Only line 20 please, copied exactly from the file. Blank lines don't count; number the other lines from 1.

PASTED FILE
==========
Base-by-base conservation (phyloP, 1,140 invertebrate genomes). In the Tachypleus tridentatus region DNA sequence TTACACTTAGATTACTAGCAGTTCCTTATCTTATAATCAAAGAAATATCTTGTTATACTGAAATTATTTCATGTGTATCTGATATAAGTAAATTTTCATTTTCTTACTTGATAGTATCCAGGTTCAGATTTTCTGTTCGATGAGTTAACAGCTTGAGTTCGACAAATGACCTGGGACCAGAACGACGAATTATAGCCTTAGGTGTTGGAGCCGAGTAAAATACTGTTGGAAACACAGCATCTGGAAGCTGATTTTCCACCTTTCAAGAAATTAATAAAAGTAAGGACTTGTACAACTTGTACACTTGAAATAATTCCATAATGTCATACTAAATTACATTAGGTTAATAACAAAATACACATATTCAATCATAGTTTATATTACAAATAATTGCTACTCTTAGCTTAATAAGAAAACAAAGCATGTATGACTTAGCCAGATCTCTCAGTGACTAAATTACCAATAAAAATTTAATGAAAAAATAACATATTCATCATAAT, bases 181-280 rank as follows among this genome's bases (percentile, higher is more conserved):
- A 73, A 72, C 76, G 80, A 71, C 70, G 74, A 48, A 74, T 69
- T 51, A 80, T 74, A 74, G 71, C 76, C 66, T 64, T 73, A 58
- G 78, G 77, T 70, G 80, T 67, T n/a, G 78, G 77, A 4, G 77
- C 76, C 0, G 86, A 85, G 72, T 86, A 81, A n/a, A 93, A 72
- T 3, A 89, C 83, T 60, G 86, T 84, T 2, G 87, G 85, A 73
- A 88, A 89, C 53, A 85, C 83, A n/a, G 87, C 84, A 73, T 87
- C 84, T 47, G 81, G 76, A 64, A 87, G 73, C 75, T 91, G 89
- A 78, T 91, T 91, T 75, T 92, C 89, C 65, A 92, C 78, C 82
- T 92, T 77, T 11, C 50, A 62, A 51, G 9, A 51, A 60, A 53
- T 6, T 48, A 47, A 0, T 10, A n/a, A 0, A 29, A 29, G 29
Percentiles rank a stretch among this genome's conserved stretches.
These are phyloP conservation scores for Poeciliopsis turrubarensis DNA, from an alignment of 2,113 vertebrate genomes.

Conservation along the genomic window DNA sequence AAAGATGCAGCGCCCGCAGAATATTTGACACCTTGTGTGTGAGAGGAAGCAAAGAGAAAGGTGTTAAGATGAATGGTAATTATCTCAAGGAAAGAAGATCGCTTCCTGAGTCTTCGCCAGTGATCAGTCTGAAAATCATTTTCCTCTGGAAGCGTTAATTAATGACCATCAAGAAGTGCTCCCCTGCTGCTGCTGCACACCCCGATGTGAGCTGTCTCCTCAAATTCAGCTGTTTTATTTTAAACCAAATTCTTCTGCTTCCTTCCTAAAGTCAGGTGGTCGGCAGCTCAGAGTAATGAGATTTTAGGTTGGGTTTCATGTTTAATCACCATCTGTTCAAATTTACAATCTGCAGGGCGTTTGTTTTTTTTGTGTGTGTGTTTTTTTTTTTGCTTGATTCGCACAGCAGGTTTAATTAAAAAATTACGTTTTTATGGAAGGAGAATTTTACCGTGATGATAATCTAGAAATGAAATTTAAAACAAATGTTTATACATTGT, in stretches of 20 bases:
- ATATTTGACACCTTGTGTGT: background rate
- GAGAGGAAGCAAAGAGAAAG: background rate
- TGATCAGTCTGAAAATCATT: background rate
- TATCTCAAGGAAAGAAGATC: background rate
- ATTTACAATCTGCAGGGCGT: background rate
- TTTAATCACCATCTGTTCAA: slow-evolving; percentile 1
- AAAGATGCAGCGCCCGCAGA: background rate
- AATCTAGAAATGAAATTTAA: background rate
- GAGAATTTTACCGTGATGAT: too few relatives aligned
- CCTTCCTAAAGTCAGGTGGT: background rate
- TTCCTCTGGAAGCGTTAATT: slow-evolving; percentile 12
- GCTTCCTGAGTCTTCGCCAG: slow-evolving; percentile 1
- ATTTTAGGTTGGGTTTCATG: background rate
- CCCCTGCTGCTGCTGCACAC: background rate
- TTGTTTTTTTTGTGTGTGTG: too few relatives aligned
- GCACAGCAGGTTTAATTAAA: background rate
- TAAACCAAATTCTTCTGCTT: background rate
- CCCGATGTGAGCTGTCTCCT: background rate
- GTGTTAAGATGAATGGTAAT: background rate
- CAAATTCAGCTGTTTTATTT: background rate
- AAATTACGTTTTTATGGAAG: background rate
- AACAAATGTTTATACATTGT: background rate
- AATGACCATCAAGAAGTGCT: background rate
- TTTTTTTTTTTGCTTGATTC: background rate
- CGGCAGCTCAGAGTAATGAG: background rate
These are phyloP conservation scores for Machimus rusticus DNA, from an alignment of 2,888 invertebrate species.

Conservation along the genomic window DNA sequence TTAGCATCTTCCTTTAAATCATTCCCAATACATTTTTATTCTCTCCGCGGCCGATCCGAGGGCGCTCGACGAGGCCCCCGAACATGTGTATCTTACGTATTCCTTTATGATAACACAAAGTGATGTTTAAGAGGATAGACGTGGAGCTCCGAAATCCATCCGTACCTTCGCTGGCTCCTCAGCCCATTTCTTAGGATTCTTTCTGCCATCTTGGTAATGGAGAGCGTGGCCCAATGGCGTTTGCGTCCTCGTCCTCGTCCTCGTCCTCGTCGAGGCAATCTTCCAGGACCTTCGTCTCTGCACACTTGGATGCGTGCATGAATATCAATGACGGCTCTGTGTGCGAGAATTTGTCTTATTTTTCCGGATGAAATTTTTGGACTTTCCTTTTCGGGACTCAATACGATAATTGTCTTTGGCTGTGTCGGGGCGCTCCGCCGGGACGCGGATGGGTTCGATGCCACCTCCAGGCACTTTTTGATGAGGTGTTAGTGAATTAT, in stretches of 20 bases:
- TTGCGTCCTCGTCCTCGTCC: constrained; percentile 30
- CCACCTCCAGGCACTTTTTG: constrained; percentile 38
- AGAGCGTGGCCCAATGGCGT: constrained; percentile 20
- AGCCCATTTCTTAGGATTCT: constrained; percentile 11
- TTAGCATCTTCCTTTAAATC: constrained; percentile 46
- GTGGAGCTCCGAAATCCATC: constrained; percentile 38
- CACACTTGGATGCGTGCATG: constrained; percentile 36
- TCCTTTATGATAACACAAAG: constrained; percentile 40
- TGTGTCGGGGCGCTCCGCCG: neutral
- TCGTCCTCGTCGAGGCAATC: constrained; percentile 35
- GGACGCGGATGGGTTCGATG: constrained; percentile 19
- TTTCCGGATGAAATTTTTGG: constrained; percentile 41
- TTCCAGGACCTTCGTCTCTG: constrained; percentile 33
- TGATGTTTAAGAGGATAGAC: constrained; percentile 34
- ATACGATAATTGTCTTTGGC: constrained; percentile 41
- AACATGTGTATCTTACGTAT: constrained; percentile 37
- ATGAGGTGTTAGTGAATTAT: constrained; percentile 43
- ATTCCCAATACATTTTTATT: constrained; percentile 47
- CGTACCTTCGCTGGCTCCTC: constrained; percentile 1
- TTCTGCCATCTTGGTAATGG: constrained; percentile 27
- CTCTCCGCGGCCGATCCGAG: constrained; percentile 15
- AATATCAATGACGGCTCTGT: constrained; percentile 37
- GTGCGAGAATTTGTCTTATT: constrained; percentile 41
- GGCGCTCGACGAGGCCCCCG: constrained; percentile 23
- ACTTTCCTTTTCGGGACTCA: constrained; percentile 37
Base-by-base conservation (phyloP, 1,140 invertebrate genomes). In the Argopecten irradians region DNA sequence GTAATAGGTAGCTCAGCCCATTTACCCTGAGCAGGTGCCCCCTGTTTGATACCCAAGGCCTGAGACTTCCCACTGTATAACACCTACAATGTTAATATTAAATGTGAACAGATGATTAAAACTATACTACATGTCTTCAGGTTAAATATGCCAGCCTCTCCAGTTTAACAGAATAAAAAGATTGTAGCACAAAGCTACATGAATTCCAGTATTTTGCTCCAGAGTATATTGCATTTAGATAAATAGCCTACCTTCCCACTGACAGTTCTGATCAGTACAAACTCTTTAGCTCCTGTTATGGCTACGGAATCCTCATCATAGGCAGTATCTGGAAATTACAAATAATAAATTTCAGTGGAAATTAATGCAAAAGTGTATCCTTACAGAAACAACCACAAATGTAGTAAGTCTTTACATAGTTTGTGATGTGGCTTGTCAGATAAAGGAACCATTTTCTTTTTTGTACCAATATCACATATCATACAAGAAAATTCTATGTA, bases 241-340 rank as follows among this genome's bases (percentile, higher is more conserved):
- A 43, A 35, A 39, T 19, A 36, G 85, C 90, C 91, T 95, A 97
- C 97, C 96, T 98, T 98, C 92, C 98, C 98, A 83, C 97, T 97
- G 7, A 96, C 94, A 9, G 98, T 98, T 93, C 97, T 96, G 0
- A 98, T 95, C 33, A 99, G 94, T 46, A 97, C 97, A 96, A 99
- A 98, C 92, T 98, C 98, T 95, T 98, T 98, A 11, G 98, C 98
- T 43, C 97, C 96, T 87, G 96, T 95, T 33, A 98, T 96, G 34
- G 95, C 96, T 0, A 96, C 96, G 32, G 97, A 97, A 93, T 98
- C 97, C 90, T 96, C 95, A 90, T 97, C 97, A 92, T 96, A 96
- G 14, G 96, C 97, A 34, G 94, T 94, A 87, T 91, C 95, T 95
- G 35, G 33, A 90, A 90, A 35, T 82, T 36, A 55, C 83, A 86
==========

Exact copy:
- TTTAATCACCATCTGTTCAA: slow-evolving; percentile 1